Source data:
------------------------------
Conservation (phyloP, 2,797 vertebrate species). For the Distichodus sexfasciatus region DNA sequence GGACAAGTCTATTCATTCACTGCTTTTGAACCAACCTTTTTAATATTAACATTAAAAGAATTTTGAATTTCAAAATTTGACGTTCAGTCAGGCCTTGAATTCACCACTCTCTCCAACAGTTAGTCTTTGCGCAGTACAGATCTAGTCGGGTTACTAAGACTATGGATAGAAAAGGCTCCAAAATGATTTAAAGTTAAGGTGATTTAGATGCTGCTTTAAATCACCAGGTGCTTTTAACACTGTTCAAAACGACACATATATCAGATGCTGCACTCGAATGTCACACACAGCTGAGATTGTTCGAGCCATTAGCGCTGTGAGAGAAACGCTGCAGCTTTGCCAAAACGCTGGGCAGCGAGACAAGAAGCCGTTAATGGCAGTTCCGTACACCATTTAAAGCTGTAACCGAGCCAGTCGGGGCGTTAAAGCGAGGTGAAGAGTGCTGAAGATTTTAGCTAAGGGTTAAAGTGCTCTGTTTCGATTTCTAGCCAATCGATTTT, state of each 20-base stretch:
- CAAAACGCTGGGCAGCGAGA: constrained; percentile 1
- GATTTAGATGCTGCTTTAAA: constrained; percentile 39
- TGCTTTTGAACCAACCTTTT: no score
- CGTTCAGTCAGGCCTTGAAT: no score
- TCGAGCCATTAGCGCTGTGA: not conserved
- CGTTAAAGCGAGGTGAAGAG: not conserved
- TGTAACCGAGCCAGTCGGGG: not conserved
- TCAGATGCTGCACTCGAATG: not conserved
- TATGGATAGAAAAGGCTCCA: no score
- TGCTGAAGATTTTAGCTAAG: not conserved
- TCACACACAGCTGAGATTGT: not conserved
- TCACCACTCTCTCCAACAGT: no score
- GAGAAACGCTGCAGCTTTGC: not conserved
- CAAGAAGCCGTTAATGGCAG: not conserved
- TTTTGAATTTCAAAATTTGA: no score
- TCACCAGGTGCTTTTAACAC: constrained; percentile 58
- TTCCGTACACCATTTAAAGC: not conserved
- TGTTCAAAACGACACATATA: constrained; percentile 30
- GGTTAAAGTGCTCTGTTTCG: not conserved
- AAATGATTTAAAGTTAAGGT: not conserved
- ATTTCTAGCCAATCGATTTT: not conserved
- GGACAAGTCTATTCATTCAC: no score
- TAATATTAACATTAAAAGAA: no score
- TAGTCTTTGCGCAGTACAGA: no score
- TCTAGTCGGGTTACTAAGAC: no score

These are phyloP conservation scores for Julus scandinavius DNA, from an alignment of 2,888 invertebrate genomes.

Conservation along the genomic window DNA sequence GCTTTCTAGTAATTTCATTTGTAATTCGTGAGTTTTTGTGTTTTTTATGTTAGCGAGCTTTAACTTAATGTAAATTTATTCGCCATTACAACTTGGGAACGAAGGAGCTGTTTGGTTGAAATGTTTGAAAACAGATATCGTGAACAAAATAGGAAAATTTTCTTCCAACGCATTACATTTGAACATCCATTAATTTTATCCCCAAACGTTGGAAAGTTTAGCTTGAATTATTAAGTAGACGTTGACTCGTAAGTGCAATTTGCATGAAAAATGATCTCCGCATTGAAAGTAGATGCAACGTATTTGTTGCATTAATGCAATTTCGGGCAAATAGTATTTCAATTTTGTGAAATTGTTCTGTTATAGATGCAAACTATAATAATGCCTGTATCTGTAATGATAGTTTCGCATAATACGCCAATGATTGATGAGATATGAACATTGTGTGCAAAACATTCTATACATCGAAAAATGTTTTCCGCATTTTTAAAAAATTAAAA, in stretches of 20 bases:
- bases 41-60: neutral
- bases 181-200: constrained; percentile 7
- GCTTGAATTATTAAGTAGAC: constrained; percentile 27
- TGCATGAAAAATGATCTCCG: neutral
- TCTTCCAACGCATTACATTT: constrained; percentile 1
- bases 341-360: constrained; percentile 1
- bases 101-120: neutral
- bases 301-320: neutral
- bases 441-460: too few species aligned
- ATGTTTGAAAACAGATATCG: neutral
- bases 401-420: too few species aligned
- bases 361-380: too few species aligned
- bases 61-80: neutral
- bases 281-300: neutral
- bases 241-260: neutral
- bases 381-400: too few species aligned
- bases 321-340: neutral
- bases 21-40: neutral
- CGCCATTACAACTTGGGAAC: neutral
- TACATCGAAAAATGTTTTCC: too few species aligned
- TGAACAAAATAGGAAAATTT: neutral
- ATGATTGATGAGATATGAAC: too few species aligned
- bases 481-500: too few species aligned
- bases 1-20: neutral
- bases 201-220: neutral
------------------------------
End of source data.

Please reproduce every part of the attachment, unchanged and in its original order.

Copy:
Conservation (phyloP, 2,797 vertebrate species). For the Distichodus sexfasciatus region DNA sequence GGACAAGTCTATTCATTCACTGCTTTTGAACCAACCTTTTTAATATTAACATTAAAAGAATTTTGAATTTCAAAATTTGACGTTCAGTCAGGCCTTGAATTCACCACTCTCTCCAACAGTTAGTCTTTGCGCAGTACAGATCTAGTCGGGTTACTAAGACTATGGATAGAAAAGGCTCCAAAATGATTTAAAGTTAAGGTGATTTAGATGCTGCTTTAAATCACCAGGTGCTTTTAACACTGTTCAAAACGACACATATATCAGATGCTGCACTCGAATGTCACACACAGCTGAGATTGTTCGAGCCATTAGCGCTGTGAGAGAAACGCTGCAGCTTTGCCAAAACGCTGGGCAGCGAGACAAGAAGCCGTTAATGGCAGTTCCGTACACCATTTAAAGCTGTAACCGAGCCAGTCGGGGCGTTAAAGCGAGGTGAAGAGTGCTGAAGATTTTAGCTAAGGGTTAAAGTGCTCTGTTTCGATTTCTAGCCAATCGATTTT, state of each 20-base stretch:
- CAAAACGCTGGGCAGCGAGA: constrained; percentile 1
- GATTTAGATGCTGCTTTAAA: constrained; percentile 39
- TGCTTTTGAACCAACCTTTT: no score
- CGTTCAGTCAGGCCTTGAAT: no score
- TCGAGCCATTAGCGCTGTGA: not conserved
- CGTTAAAGCGAGGTGAAGAG: not conserved
- TGTAACCGAGCCAGTCGGGG: not conserved
- TCAGATGCTGCACTCGAATG: not conserved
- TATGGATAGAAAAGGCTCCA: no score
- TGCTGAAGATTTTAGCTAAG: not conserved
- TCACACACAGCTGAGATTGT: not conserved
- TCACCACTCTCTCCAACAGT: no score
- GAGAAACGCTGCAGCTTTGC: not conserved
- CAAGAAGCCGTTAATGGCAG: not conserved
- TTTTGAATTTCAAAATTTGA: no score
- TCACCAGGTGCTTTTAACAC: constrained; percentile 58
- TTCCGTACACCATTTAAAGC: not conserved
- TGTTCAAAACGACACATATA: constrained; percentile 30
- GGTTAAAGTGCTCTGTTTCG: not conserved
- AAATGATTTAAAGTTAAGGT: not conserved
- ATTTCTAGCCAATCGATTTT: not conserved
- GGACAAGTCTATTCATTCAC: no score
- TAATATTAACATTAAAAGAA: no score
- TAGTCTTTGCGCAGTACAGA: no score
- TCTAGTCGGGTTACTAAGAC: no score

These are phyloP conservation scores for Julus scandinavius DNA, from an alignment of 2,888 invertebrate genomes.

Conservation along the genomic window DNA sequence GCTTTCTAGTAATTTCATTTGTAATTCGTGAGTTTTTGTGTTTTTTATGTTAGCGAGCTTTAACTTAATGTAAATTTATTCGCCATTACAACTTGGGAACGAAGGAGCTGTTTGGTTGAAATGTTTGAAAACAGATATCGTGAACAAAATAGGAAAATTTTCTTCCAACGCATTACATTTGAACATCCATTAATTTTATCCCCAAACGTTGGAAAGTTTAGCTTGAATTATTAAGTAGACGTTGACTCGTAAGTGCAATTTGCATGAAAAATGATCTCCGCATTGAAAGTAGATGCAACGTATTTGTTGCATTAATGCAATTTCGGGCAAATAGTATTTCAATTTTGTGAAATTGTTCTGTTATAGATGCAAACTATAATAATGCCTGTATCTGTAATGATAGTTTCGCATAATACGCCAATGATTGATGAGATATGAACATTGTGTGCAAAACATTCTATACATCGAAAAATGTTTTCCGCATTTTTAAAAAATTAAAA, in stretches of 20 bases:
- bases 41-60: neutral
- bases 181-200: constrained; percentile 7
- GCTTGAATTATTAAGTAGAC: constrained; percentile 27
- TGCATGAAAAATGATCTCCG: neutral
- TCTTCCAACGCATTACATTT: constrained; percentile 1
- bases 341-360: constrained; percentile 1
- bases 101-120: neutral
- bases 301-320: neutral
- bases 441-460: too few species aligned
- ATGTTTGAAAACAGATATCG: neutral
- bases 401-420: too few species aligned
- bases 361-380: too few species aligned
- bases 61-80: neutral
- bases 281-300: neutral
- bases 241-260: neutral
- bases 381-400: too few species aligned
- bases 321-340: neutral
- bases 21-40: neutral
- CGCCATTACAACTTGGGAAC: neutral
- TACATCGAAAAATGTTTTCC: too few species aligned
- TGAACAAAATAGGAAAATTT: neutral
- ATGATTGATGAGATATGAAC: too few species aligned
- bases 481-500: too few species aligned
- bases 1-20: neutral
- bases 201-220: neutral